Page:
I've been learning about AJAX and making my first requests from my local server, only requesting an XML or HTML file, nothing too difficult. I'm working with PHP now, and I understand it fairly well, it's not too much different than using the XML/HTML.

While going through tutorials I've seen a few different ways of returning information back to JavaScript; I am curious as to whether or not there is a 'right' way, or even a 'more correct' way of doing this. Thus far I have come across three methods:


$foo = $_GET['bar'];

// manipulate $foo

exit($foo); // method 1
echo $foo;  // method 2

// method 3:

<div id='baz'>
        Some output to be returned to JavaScript as the 'responseText'
        property of the AJAX request.
        <?php echo $foo ?>

I'm simply unsure of the process of returning information from the server back to the browser. What all gets sent back? Anything that would be displayed if this were a page that people were actually supposed to visit? Thanks for you help!


You need to look at PHP scripts as programs that generates HTML / JSON / XML documents that the browser requested. In AJAX, the browser does just the same: it request the document for a certain URL. Only it might just be a fragment, or JSON that you will integrate into the page using JavaScript.

As for AJAX in general, neither approach is more correct, even though I haven't seen the "exit(...)" approach so far. Whatever generates a document will work.

Regarding best practices, you might eventually want to seperate your calculations from the generation of the documents. But I'd guess you should first gain more experience with basic PHP, HTML, AJAX, etc. When the applications you write become so big that you start to have difficulties to find your way around your code, you might want to look at MVC frameworks for PHP, which solve the problem of separating calculations (business / model logic) and document generation (views). I hear Symfony is a popular one.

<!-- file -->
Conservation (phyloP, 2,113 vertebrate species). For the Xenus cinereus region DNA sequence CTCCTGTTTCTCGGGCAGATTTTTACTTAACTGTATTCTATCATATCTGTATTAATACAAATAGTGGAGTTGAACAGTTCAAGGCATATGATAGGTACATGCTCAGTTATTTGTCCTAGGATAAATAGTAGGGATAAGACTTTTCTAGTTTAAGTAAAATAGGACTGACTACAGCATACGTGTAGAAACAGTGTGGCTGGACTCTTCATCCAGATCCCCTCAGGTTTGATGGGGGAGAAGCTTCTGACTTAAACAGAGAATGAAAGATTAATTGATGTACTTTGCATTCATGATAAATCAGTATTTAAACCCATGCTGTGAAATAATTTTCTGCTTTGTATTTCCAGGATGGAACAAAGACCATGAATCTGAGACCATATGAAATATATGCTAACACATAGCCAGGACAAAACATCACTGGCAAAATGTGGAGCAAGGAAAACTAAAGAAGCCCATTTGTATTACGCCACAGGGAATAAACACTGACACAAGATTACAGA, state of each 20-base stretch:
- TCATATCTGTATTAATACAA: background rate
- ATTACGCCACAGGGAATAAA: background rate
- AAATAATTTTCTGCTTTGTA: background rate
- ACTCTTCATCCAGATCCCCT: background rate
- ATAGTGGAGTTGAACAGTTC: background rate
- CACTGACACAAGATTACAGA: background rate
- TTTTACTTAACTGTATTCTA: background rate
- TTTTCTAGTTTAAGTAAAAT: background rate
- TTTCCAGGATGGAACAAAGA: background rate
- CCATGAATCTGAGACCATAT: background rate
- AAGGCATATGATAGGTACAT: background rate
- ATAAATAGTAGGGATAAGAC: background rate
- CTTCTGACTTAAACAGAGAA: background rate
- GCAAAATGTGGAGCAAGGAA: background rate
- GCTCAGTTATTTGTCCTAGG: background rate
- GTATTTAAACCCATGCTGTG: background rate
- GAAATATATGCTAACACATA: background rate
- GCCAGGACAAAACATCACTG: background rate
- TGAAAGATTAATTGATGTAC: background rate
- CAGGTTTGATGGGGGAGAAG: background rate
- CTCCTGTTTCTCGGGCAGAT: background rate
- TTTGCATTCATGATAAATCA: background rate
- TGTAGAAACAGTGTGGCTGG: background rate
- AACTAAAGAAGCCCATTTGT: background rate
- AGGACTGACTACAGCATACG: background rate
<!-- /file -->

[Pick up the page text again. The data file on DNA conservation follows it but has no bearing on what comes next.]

• So, to be sure, the page that gets sent back from PHP would be received as responseText on the AJAX request, correct? Thank you for your explanation, it really made me go 'duh!' – dunnza Oct 28 '11 at 9:45
  • I suppose "responseText" is the variable that you write your AJAX response into? In that case, yes. In jQuery, that would be the "data" parameter passed to the "success" callback function. – lsinger Oct 28 '11 at 11:00

I usually have more than one value to send back from the server so I use:

<?php echo json_encode(array('name' => 'Michael', 'email' => 'michael@example.com'); ?>

I can then access them easily like an object.


Try using a JS library such as jQuery. It makes it pretty easy.


What i always do is

header('Content-type: text/plain; charset=utf-8');
echo $foo;

(yes i know in this example i don't need to use exit)

  • so out of curiosity, why do you add the exit? – roselan Oct 28 '11 at 9:41
  • It's just me. I'm sure there will be no white space in response. – Peter Oct 28 '11 at 10:00
  • okok. it just me, but I hate to see stuff that do "nothing" in the code, as I spend time to try to understand why the hell it's here... overall when I did put it there ;) – roselan Oct 28 '11 at 10:20

If you want to allow people to access the page directly then the above code works fine. But if you want to secure the page jut put on the top of the page if (_POST['somevalue'] == 'login') and from $ajax send data in POST. Remaining part is same if you know e.g in jQuery ajax onSuccess $(div).html(data) !!

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